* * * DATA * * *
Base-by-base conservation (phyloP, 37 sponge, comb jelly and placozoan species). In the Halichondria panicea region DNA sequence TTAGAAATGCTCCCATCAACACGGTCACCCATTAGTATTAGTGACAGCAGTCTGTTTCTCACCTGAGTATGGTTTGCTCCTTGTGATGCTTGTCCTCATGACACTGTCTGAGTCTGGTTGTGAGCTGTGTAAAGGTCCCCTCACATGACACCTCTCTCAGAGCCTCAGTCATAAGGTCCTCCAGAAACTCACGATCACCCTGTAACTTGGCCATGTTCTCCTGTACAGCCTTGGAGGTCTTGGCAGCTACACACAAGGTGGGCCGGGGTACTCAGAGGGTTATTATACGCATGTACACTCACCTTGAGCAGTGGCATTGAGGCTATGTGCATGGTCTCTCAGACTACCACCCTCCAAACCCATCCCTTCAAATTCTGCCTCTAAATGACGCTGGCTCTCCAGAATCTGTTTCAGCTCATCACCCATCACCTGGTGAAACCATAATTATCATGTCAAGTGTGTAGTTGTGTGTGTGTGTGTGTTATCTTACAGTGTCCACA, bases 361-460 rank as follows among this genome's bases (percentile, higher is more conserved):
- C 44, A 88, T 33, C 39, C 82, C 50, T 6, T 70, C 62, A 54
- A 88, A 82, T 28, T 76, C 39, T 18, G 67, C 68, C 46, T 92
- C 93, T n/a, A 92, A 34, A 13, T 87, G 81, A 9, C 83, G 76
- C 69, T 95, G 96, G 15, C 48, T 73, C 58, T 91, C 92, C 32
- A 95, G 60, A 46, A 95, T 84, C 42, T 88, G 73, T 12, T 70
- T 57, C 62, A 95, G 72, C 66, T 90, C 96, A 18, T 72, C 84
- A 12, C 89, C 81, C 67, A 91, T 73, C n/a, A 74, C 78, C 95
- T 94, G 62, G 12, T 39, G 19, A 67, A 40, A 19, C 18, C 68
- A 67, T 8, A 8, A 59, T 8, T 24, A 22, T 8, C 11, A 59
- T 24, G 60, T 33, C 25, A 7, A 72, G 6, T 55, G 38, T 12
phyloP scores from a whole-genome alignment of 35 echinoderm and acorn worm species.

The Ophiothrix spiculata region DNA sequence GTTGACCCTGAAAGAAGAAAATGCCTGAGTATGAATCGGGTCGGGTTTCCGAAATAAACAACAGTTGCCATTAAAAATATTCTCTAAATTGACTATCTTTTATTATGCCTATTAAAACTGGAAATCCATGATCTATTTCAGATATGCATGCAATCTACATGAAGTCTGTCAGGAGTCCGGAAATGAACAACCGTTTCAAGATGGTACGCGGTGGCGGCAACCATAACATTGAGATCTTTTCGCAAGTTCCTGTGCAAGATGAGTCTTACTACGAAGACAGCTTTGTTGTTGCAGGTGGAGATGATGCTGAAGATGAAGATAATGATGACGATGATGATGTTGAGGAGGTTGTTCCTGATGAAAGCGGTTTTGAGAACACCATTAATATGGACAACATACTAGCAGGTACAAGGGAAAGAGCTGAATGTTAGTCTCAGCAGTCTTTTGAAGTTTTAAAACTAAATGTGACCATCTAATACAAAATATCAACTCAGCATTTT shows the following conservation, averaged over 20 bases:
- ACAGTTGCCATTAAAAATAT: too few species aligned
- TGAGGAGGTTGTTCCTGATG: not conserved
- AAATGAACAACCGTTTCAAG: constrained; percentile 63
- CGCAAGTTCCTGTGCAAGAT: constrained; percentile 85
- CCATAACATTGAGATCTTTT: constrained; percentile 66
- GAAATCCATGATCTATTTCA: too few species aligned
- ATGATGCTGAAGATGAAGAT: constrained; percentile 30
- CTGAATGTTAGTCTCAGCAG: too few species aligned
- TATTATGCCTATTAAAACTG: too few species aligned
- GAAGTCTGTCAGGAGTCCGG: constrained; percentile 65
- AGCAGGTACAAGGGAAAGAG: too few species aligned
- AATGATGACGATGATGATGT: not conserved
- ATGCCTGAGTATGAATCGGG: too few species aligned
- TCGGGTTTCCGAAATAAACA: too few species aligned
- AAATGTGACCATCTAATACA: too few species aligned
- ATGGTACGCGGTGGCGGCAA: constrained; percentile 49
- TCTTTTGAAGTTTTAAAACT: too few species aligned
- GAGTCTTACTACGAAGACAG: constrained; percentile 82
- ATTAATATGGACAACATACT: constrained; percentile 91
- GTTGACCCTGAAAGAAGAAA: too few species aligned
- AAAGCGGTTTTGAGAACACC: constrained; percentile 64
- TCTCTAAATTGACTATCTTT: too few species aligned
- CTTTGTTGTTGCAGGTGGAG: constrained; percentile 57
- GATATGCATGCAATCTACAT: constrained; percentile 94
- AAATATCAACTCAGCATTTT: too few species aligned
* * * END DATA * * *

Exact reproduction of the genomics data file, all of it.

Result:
Base-by-base conservation (phyloP, 37 sponge, comb jelly and placozoan species). In the Halichondria panicea region DNA sequence TTAGAAATGCTCCCATCAACACGGTCACCCATTAGTATTAGTGACAGCAGTCTGTTTCTCACCTGAGTATGGTTTGCTCCTTGTGATGCTTGTCCTCATGACACTGTCTGAGTCTGGTTGTGAGCTGTGTAAAGGTCCCCTCACATGACACCTCTCTCAGAGCCTCAGTCATAAGGTCCTCCAGAAACTCACGATCACCCTGTAACTTGGCCATGTTCTCCTGTACAGCCTTGGAGGTCTTGGCAGCTACACACAAGGTGGGCCGGGGTACTCAGAGGGTTATTATACGCATGTACACTCACCTTGAGCAGTGGCATTGAGGCTATGTGCATGGTCTCTCAGACTACCACCCTCCAAACCCATCCCTTCAAATTCTGCCTCTAAATGACGCTGGCTCTCCAGAATCTGTTTCAGCTCATCACCCATCACCTGGTGAAACCATAATTATCATGTCAAGTGTGTAGTTGTGTGTGTGTGTGTGTTATCTTACAGTGTCCACA, bases 361-460 rank as follows among this genome's bases (percentile, higher is more conserved):
- C 44, A 88, T 33, C 39, C 82, C 50, T 6, T 70, C 62, A 54
- A 88, A 82, T 28, T 76, C 39, T 18, G 67, C 68, C 46, T 92
- C 93, T n/a, A 92, A 34, A 13, T 87, G 81, A 9, C 83, G 76
- C 69, T 95, G 96, G 15, C 48, T 73, C 58, T 91, C 92, C 32
- A 95, G 60, A 46, A 95, T 84, C 42, T 88, G 73, T 12, T 70
- T 57, C 62, A 95, G 72, C 66, T 90, C 96, A 18, T 72, C 84
- A 12, C 89, C 81, C 67, A 91, T 73, C n/a, A 74, C 78, C 95
- T 94, G 62, G 12, T 39, G 19, A 67, A 40, A 19, C 18, C 68
- A 67, T 8, A 8, A 59, T 8, T 24, A 22, T 8, C 11, A 59
- T 24, G 60, T 33, C 25, A 7, A 72, G 6, T 55, G 38, T 12
phyloP scores from a whole-genome alignment of 35 echinoderm and acorn worm species.

The Ophiothrix spiculata region DNA sequence GTTGACCCTGAAAGAAGAAAATGCCTGAGTATGAATCGGGTCGGGTTTCCGAAATAAACAACAGTTGCCATTAAAAATATTCTCTAAATTGACTATCTTTTATTATGCCTATTAAAACTGGAAATCCATGATCTATTTCAGATATGCATGCAATCTACATGAAGTCTGTCAGGAGTCCGGAAATGAACAACCGTTTCAAGATGGTACGCGGTGGCGGCAACCATAACATTGAGATCTTTTCGCAAGTTCCTGTGCAAGATGAGTCTTACTACGAAGACAGCTTTGTTGTTGCAGGTGGAGATGATGCTGAAGATGAAGATAATGATGACGATGATGATGTTGAGGAGGTTGTTCCTGATGAAAGCGGTTTTGAGAACACCATTAATATGGACAACATACTAGCAGGTACAAGGGAAAGAGCTGAATGTTAGTCTCAGCAGTCTTTTGAAGTTTTAAAACTAAATGTGACCATCTAATACAAAATATCAACTCAGCATTTT shows the following conservation, averaged over 20 bases:
- ACAGTTGCCATTAAAAATAT: too few species aligned
- TGAGGAGGTTGTTCCTGATG: not conserved
- AAATGAACAACCGTTTCAAG: constrained; percentile 63
- CGCAAGTTCCTGTGCAAGAT: constrained; percentile 85
- CCATAACATTGAGATCTTTT: constrained; percentile 66
- GAAATCCATGATCTATTTCA: too few species aligned
- ATGATGCTGAAGATGAAGAT: constrained; percentile 30
- CTGAATGTTAGTCTCAGCAG: too few species aligned
- TATTATGCCTATTAAAACTG: too few species aligned
- GAAGTCTGTCAGGAGTCCGG: constrained; percentile 65
- AGCAGGTACAAGGGAAAGAG: too few species aligned
- AATGATGACGATGATGATGT: not conserved
- ATGCCTGAGTATGAATCGGG: too few species aligned
- TCGGGTTTCCGAAATAAACA: too few species aligned
- AAATGTGACCATCTAATACA: too few species aligned
- ATGGTACGCGGTGGCGGCAA: constrained; percentile 49
- TCTTTTGAAGTTTTAAAACT: too few species aligned
- GAGTCTTACTACGAAGACAG: constrained; percentile 82
- ATTAATATGGACAACATACT: constrained; percentile 91
- GTTGACCCTGAAAGAAGAAA: too few species aligned
- AAAGCGGTTTTGAGAACACC: constrained; percentile 64
- TCTCTAAATTGACTATCTTT: too few species aligned
- CTTTGTTGTTGCAGGTGGAG: constrained; percentile 57
- GATATGCATGCAATCTACAT: constrained; percentile 94
- AAATATCAACTCAGCATTTT: too few species aligned